Walters: 'Hooray' for Pelosi; Rosie Rebukes Bush's Praise of Hero & Urges Impeachment
O'Donnell's chastisement of Bush for daring to pay tribute to Wesley Autrey: “I think it's interesting, too, that he wants to hail this hero in New York, who is obviously a great man, who saved a stranger's life. One man's life, worth it. But he sends 20,000 new Americans over to die in Iraq.” O'Donnell soon asserted that “someone, I believe, should call for the impeachment of George Bush” so “the world knows that the nation is not standing behind this President's choices, that the nation, a democracy, feels differently than the man who is leading as if it were a dictatorship, and that we represent this country, he does not lead as a monarch.” Behar chipped in: “Amen.” (Noel Sheppard's earlier NewsBusters item highlighted O'Donnell's call for Bush's impeachment.)
Video clip #1, of Walters and O'Donnell gushing over Pelosi (38 seconds): Real (1.1 MB) or Windows Media (1.3 MB), plus MP3 audio (200 KB)
Video clip #2, of O'Donnell urging Bush's impeachment (1:25): Real (2.5 MB) or Windows Media (2.8 MB), plus MP3 audio (600 KB)
The MRC's Brad Wilmouth provided a transcript of the relevant exchanges during the “hot topics” segment of the January 24 edition of the ABC daytime show, The View:
Rosie O'Donnell: "You were watching the State of the Union?"Seconds later:
Barbara Walters: "I was watching the State of the Union."
O'Donnell: "Of course you were. You're a good American."
Elisabeth Hasselbeck: "We're so exciting, aren't we?"
O'Donnell: "What did you think?"
Walters: "First of all, the treat was to see the first female Speaker of the House, to see Nancy Pelosi."
O'Donnell: "Very exciting for the country, for women, thrilling."
Walters: "I must say, the most dramatic moment, you [Elisabeth Haselbeck] and I both felt, was when the President came out, turned around, you know, she's sitting behind, shook hands with her and said, 'Madame Speaker.' Hooray!" [Walters claps and raises fists]
O'Donnell: "And all of a sudden, women across America, [singing Helen Reddy song] 'I am woman, hear me roar in number too big-"
Walters: "That's your ballad for today."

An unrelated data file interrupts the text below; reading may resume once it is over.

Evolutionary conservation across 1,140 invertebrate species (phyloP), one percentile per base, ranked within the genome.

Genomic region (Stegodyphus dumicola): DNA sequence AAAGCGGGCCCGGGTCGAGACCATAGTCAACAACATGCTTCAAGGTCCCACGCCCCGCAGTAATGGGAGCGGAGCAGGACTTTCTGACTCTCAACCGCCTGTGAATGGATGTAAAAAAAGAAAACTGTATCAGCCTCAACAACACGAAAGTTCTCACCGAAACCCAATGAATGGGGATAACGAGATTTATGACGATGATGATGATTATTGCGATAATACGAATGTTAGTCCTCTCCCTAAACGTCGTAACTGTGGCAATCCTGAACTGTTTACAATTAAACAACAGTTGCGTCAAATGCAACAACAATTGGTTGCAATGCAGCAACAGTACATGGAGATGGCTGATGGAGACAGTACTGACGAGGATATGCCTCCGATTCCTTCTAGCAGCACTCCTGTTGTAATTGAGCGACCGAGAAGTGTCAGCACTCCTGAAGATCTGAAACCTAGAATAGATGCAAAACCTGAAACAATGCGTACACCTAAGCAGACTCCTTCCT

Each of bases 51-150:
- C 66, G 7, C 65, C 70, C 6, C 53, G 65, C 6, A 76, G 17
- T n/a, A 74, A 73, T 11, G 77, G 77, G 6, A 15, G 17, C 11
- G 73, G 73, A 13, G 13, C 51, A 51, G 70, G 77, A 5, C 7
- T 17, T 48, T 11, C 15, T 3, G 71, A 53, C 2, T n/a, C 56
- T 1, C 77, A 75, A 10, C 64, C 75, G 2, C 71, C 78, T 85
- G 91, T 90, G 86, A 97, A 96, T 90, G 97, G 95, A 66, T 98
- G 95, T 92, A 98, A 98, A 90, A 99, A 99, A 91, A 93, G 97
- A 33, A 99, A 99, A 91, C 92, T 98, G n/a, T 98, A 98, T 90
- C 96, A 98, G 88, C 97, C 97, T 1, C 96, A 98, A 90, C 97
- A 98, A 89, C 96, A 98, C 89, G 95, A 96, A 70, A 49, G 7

Joy Behar: "Also, 'In conclusion' was my favorite [tech difficulties] when he said that."And a bit later:
O'Donnell: "It was a long speech, right? Very long."
Walters: "Didn't you also wonder, Elizabeth, didn't you also wonder what she was wearing?"
Hasselbeck: "Yes, I was wondering. I thought she looked incredible. I thought Hillary Clinton, Senator Clinton also looked pretty good, too. They had a shot of her. I thought she looked gorgeous. But I thought he seemed to be a man of just incredible fortitude last night like he, it was a chilly environment, obviously, like walking in there when the country's been pretty much against him, and I thought he did an incredible job, and he admitted the fact that it's a difficult situation right now in Iraq, and I felt sort of that things were more unified."
Behar: "Didn't you feel he was a little desperate, a little desperate?"
Hasselbeck: "I didn't sense [desperation] in him. I sensed confidence in him."
O'Donnell: "I thought it was interesting. I watched it when I got home on TiVo, you know, with the list fast forward button. But I thought it was interesting that he's talking about health care and, you know, where were these ideas six years ago, number one? And number two, had we not spent $800 billion invading Iraq, we could have fixed all the issues he spoke about in the first two hours."
Behar: "But his answer is, you know, we needed to go. That's his answer, but we don't agree."
O'Donnell: "I think it's interesting, too, that he wants to hail this hero in New York, who is obviously a great man, who saved a stranger's life. One man's life, worth it. But he sends 20,000 new Americans over to die in Iraq. What is the difference between-"
Hasselbeck: "I don't think he's sending them over there to die."